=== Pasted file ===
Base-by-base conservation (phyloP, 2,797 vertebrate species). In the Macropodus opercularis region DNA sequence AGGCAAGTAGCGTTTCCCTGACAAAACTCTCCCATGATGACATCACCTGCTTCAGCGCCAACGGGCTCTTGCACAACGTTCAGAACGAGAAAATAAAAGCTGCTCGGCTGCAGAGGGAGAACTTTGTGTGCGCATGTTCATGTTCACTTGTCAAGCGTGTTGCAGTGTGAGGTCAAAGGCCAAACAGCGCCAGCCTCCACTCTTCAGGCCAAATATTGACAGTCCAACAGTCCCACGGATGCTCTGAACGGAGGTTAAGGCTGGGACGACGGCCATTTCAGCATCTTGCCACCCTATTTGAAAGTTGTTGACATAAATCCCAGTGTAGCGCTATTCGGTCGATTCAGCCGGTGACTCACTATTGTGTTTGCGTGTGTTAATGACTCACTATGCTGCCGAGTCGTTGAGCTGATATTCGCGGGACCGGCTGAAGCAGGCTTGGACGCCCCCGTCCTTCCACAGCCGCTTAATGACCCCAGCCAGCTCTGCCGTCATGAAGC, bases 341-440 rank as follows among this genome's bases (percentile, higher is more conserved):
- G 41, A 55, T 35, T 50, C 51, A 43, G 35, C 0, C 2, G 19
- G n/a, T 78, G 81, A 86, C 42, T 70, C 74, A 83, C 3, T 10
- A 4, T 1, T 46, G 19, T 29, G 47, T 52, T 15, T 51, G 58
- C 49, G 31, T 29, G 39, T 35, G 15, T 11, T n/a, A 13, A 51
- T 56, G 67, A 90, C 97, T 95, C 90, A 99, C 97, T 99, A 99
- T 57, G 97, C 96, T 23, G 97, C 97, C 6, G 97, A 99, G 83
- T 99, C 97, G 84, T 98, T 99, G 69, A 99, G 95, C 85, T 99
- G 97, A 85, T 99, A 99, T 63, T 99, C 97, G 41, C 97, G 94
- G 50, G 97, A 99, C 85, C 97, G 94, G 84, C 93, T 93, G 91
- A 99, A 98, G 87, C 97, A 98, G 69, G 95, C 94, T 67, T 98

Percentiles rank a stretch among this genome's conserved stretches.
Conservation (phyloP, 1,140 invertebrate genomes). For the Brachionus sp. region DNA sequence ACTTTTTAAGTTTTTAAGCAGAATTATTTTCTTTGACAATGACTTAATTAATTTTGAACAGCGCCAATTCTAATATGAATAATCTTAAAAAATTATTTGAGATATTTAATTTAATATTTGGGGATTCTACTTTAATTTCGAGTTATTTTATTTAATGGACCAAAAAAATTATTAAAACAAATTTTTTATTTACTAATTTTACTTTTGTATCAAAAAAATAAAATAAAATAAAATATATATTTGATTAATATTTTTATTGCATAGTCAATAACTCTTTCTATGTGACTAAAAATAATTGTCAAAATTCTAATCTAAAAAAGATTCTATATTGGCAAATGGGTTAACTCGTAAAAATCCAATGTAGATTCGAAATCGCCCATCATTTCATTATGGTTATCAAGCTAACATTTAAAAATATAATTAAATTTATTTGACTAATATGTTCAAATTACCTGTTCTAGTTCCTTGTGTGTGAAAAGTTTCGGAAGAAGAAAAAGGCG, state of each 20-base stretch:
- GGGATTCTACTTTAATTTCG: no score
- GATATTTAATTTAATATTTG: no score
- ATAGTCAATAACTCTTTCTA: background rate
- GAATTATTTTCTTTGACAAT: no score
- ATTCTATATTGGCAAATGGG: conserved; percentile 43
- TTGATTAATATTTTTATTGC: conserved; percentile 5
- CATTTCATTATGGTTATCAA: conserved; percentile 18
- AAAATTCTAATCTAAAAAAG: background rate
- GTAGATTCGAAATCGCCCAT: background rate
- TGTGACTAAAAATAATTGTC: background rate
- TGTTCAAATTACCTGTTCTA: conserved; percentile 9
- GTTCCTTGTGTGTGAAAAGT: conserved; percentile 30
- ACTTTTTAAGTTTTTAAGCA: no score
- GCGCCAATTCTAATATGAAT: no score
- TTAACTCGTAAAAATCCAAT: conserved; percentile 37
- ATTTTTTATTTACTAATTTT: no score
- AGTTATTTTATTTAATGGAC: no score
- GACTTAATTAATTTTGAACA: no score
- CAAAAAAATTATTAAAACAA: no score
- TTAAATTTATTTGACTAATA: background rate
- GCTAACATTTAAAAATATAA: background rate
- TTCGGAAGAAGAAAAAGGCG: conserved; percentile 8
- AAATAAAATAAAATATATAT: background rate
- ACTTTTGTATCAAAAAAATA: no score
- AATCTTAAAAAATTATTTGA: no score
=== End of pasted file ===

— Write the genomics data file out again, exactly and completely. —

Base-by-base conservation (phyloP, 2,797 vertebrate species). In the Macropodus opercularis region DNA sequence AGGCAAGTAGCGTTTCCCTGACAAAACTCTCCCATGATGACATCACCTGCTTCAGCGCCAACGGGCTCTTGCACAACGTTCAGAACGAGAAAATAAAAGCTGCTCGGCTGCAGAGGGAGAACTTTGTGTGCGCATGTTCATGTTCACTTGTCAAGCGTGTTGCAGTGTGAGGTCAAAGGCCAAACAGCGCCAGCCTCCACTCTTCAGGCCAAATATTGACAGTCCAACAGTCCCACGGATGCTCTGAACGGAGGTTAAGGCTGGGACGACGGCCATTTCAGCATCTTGCCACCCTATTTGAAAGTTGTTGACATAAATCCCAGTGTAGCGCTATTCGGTCGATTCAGCCGGTGACTCACTATTGTGTTTGCGTGTGTTAATGACTCACTATGCTGCCGAGTCGTTGAGCTGATATTCGCGGGACCGGCTGAAGCAGGCTTGGACGCCCCCGTCCTTCCACAGCCGCTTAATGACCCCAGCCAGCTCTGCCGTCATGAAGC, bases 341-440 rank as follows among this genome's bases (percentile, higher is more conserved):
- G 41, A 55, T 35, T 50, C 51, A 43, G 35, C 0, C 2, G 19
- G n/a, T 78, G 81, A 86, C 42, T 70, C 74, A 83, C 3, T 10
- A 4, T 1, T 46, G 19, T 29, G 47, T 52, T 15, T 51, G 58
- C 49, G 31, T 29, G 39, T 35, G 15, T 11, T n/a, A 13, A 51
- T 56, G 67, A 90, C 97, T 95, C 90, A 99, C 97, T 99, A 99
- T 57, G 97, C 96, T 23, G 97, C 97, C 6, G 97, A 99, G 83
- T 99, C 97, G 84, T 98, T 99, G 69, A 99, G 95, C 85, T 99
- G 97, A 85, T 99, A 99, T 63, T 99, C 97, G 41, C 97, G 94
- G 50, G 97, A 99, C 85, C 97, G 94, G 84, C 93, T 93, G 91
- A 99, A 98, G 87, C 97, A 98, G 69, G 95, C 94, T 67, T 98

Percentiles rank a stretch among this genome's conserved stretches.
Conservation (phyloP, 1,140 invertebrate genomes). For the Brachionus sp. region DNA sequence ACTTTTTAAGTTTTTAAGCAGAATTATTTTCTTTGACAATGACTTAATTAATTTTGAACAGCGCCAATTCTAATATGAATAATCTTAAAAAATTATTTGAGATATTTAATTTAATATTTGGGGATTCTACTTTAATTTCGAGTTATTTTATTTAATGGACCAAAAAAATTATTAAAACAAATTTTTTATTTACTAATTTTACTTTTGTATCAAAAAAATAAAATAAAATAAAATATATATTTGATTAATATTTTTATTGCATAGTCAATAACTCTTTCTATGTGACTAAAAATAATTGTCAAAATTCTAATCTAAAAAAGATTCTATATTGGCAAATGGGTTAACTCGTAAAAATCCAATGTAGATTCGAAATCGCCCATCATTTCATTATGGTTATCAAGCTAACATTTAAAAATATAATTAAATTTATTTGACTAATATGTTCAAATTACCTGTTCTAGTTCCTTGTGTGTGAAAAGTTTCGGAAGAAGAAAAAGGCG, state of each 20-base stretch:
- GGGATTCTACTTTAATTTCG: no score
- GATATTTAATTTAATATTTG: no score
- ATAGTCAATAACTCTTTCTA: background rate
- GAATTATTTTCTTTGACAAT: no score
- ATTCTATATTGGCAAATGGG: conserved; percentile 43
- TTGATTAATATTTTTATTGC: conserved; percentile 5
- CATTTCATTATGGTTATCAA: conserved; percentile 18
- AAAATTCTAATCTAAAAAAG: background rate
- GTAGATTCGAAATCGCCCAT: background rate
- TGTGACTAAAAATAATTGTC: background rate
- TGTTCAAATTACCTGTTCTA: conserved; percentile 9
- GTTCCTTGTGTGTGAAAAGT: conserved; percentile 30
- ACTTTTTAAGTTTTTAAGCA: no score
- GCGCCAATTCTAATATGAAT: no score
- TTAACTCGTAAAAATCCAAT: conserved; percentile 37
- ATTTTTTATTTACTAATTTT: no score
- AGTTATTTTATTTAATGGAC: no score
- GACTTAATTAATTTTGAACA: no score
- CAAAAAAATTATTAAAACAA: no score
- TTAAATTTATTTGACTAATA: background rate
- GCTAACATTTAAAAATATAA: background rate
- TTCGGAAGAAGAAAAAGGCG: conserved; percentile 8
- AAATAAAATAAAATATATAT: background rate
- ACTTTTGTATCAAAAAAATA: no score
- AATCTTAAAAAATTATTTGA: no score